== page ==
Equity markets have plenty of reasons to be volatile. Whether you stay invested for the long term or short term, everything investors do does impact the market and share prices. Other reasons such as geopolitical tensions and macroeconomic development can also cause market volatility, a measure of price fluctuation. So higher the volatility, higher the price fluctuation.
It is important to understand how volatility plays a key role in selecting stocks. Standard deviation is the primary parameter to measure volatility and is a number used to measure a fund’s volatility and risk. So a low standard deviation means most numbers are close to the average and a high standard deviation means the numbers are more spread out.
An average gives us a single value which represents the numbers it is calculated from, so using an average from the actual numbers is comparatively easier. For example, the average age of children in kinder garden is three years. But if you walk into a school thinking the average age of students would be around 12, it wouldn’t be completely wrong. But generally, the average age would be around 5-18 years. The average here isn’t wrong but the accuracy here isn’t hit the mark either. The figures would have been more accurate or useful if you were told, most individual ages in the kinder garden were close to the average, and most of the individual ages in school were far from average and this is what standard deviation does. It helps you with a quality rating of an average and tells you how closely an average represents the underlying numbers.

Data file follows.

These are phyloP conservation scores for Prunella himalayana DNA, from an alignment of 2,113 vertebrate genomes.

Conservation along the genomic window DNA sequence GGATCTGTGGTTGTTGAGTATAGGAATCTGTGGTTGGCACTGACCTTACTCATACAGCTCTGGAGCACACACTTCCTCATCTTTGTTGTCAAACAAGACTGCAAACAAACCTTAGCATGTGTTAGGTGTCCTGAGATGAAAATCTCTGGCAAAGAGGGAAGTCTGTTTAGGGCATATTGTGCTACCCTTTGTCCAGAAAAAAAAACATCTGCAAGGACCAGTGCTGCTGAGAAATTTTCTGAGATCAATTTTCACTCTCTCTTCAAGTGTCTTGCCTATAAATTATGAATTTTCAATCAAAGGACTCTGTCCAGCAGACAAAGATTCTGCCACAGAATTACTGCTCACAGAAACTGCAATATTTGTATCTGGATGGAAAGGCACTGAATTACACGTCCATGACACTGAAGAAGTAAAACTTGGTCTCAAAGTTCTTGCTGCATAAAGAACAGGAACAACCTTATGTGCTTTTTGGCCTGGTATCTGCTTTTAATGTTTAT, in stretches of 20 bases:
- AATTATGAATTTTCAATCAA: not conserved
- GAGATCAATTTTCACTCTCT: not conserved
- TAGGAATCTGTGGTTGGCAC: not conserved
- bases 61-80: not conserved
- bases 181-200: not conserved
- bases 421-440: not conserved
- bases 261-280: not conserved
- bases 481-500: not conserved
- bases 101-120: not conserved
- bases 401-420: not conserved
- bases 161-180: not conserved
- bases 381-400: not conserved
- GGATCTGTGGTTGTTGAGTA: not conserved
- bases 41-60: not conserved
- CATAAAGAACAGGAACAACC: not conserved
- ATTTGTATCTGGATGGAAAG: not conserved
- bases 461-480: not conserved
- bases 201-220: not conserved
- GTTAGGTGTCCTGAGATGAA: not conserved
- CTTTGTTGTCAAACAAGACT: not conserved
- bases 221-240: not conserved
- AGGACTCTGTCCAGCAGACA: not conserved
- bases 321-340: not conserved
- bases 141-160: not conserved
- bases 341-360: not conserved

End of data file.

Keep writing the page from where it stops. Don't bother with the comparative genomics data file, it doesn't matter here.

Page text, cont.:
The standard deviation concept was introduced by Karl Pearson in 1893 in the most widely used measure of dispersion. This method is free from the defects which afflicted in previous methods and satisfies most of the properties of a good measure of dispersion. It takes the deviation of the items from the actual mean and assumed mean.So when a fund has high standard deviation, it means the range of performance or greater volatility. Though it is not a thumb rule, in general an investor should avoid funds with a high standard deviation of over 20 percent.